Police are entering homes up to five times a week to tip out alcohol and following them home from bottle shops to impound their vehicles, residents say.
Police are entering homes up to five times a week to tip out alcohol and following them home from bottle shops to impound their vehicles, residents say.

Cops ‘provoking Indigenous drinkers before jailing them'

POLICE are entering Aboriginal Territorians' homes up to five times a week to tip out alcohol and following them home from bottle shops to impound their vehicles, town camp residents say.

Kulaluk Community leader Helen Secretary said while the town camps on Dick Ward Dr were federally restricted areas in which alcohol is banned, residents doing no more than sharing a drink in their own home felt harassed by the overzealous enforcement.

Ms Secretary said the random police visits meant otherwise law abiding drinkers could be jailed or have their cars impounded, despite no complaint being made to police.

"The police come in, they walk into their units, tip out their alcohol - and being intoxicated they try and stand their ground - it's like they come and provoke and then they've got the right to lock them up," she said.

"They're not out anti-social behaving, they're not stealing, their not belting (people), they're sitting in their own residences.

"Yes, they drink, it's their choice, we can't stop them but the way the police come in, they provoke them."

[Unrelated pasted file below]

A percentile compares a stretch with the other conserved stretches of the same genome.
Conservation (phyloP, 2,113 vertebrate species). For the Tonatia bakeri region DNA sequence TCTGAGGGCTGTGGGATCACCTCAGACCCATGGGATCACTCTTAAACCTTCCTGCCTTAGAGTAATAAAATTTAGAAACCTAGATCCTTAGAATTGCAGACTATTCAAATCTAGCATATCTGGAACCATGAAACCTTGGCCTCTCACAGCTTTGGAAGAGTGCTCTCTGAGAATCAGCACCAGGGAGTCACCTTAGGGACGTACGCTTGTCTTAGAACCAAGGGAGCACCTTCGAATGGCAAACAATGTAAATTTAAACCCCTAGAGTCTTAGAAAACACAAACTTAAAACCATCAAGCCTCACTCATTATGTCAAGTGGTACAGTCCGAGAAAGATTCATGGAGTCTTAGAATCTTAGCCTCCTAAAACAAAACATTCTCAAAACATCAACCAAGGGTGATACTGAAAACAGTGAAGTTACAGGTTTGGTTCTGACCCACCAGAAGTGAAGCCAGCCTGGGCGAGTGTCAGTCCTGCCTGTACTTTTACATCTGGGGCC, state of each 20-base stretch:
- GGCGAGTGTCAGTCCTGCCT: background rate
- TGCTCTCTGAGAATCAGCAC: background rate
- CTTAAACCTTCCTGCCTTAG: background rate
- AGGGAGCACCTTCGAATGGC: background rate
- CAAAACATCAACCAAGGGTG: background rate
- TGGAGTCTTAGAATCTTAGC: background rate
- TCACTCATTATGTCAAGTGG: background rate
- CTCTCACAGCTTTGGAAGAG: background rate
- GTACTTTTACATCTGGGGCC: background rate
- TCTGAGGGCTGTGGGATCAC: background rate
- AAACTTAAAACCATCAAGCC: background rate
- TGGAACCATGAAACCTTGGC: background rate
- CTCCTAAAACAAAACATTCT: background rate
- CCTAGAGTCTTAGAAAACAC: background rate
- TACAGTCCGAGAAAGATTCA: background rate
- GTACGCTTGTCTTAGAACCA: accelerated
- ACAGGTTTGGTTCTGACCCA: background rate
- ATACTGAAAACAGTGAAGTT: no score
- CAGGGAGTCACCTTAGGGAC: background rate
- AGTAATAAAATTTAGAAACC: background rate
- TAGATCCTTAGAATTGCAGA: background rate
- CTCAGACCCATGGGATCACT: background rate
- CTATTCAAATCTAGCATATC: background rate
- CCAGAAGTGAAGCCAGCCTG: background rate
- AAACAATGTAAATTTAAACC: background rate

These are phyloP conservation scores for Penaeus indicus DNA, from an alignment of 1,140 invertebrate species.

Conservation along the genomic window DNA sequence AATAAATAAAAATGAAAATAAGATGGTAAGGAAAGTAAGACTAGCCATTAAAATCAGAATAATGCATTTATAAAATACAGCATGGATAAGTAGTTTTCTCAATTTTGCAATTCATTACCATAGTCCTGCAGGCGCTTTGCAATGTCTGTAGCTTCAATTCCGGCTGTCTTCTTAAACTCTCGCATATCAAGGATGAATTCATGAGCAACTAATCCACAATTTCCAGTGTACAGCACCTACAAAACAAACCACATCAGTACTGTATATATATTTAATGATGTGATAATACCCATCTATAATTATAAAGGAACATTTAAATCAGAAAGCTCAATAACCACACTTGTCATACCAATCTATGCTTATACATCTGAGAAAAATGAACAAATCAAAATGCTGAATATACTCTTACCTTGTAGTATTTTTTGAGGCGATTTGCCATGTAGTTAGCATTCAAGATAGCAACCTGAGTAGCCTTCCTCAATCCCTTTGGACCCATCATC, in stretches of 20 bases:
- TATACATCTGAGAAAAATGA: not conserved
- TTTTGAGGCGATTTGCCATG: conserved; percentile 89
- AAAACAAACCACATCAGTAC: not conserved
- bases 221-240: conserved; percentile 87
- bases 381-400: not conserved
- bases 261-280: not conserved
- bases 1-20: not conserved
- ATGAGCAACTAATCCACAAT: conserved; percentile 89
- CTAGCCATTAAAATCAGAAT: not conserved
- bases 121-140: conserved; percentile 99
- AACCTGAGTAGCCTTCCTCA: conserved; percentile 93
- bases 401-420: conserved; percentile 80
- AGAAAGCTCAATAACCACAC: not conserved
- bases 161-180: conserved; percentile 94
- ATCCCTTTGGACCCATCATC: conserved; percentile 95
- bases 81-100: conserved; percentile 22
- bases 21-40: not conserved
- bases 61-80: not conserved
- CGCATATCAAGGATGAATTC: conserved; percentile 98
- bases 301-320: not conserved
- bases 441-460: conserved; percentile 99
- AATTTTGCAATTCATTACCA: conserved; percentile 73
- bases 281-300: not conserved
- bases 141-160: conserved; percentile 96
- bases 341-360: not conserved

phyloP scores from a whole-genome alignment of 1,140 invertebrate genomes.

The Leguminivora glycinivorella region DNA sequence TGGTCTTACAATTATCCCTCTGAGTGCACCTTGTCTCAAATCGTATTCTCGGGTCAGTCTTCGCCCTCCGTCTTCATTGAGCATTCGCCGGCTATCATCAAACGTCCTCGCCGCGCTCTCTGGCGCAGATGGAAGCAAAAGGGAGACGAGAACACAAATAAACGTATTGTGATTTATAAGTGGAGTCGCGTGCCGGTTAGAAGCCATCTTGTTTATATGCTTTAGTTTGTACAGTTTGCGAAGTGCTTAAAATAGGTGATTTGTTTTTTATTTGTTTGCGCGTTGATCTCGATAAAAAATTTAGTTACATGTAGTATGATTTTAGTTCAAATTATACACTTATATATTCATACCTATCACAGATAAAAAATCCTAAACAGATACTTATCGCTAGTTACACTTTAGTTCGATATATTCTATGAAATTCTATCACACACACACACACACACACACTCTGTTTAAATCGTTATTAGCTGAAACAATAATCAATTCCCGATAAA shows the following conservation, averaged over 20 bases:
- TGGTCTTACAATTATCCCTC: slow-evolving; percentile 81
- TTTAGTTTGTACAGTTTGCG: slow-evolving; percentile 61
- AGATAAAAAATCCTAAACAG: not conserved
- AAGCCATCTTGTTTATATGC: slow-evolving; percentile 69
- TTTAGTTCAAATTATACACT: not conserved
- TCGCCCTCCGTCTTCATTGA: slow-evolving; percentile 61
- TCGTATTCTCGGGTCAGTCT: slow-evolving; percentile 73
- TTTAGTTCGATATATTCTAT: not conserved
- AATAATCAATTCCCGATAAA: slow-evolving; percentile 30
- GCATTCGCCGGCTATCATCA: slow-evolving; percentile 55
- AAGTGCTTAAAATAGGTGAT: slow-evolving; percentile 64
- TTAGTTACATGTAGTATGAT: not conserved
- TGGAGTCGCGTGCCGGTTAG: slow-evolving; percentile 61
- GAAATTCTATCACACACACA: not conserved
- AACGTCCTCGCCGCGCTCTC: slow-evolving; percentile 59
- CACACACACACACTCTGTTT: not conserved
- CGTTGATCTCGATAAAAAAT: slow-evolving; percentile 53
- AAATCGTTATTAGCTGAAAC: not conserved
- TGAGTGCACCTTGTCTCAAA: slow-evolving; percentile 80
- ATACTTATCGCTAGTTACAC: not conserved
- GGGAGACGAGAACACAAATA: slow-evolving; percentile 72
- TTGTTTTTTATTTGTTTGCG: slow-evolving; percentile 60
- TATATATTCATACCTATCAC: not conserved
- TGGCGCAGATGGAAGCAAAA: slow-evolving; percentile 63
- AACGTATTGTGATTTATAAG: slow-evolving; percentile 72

Meanwhile, Ms Secretary said at least two residents had had their cars impounded for the crime of bringing a cask of wine home with them from the shops, including her teetotalling aunt who is on dialysis and previously used her car to get to medical appointments.

"She made a mistake, she took a family member up to the Sabine shop, the police were sitting in a plain car watching her, she bought a box of chardonnay," she said.

"Another incident happened a month later, my ex-sister in law, they followed her from the bottle shop, same shop … it's like they sit there and target the blackfellas.

"(They) followed her into the community, gave her a fine to go to court, confiscated the car, she had to pay a $900 fee (before) they gave the car back."

Ms Secretary said while she and other town camp residents did not drink, those that made a different choice should be free to do so in their own homes.

But while the federal laws remained in place she said community leaders were powerless to act.

"We've already done two alcohol management plans and we're trying to put it in place but until the federal (government) give it back to the Territory, our hands are tied," she said.

A spokesman for NT Police declined to comment.

Federal Indigenous Affairs Minister Ken Wyatt was contacted for comment.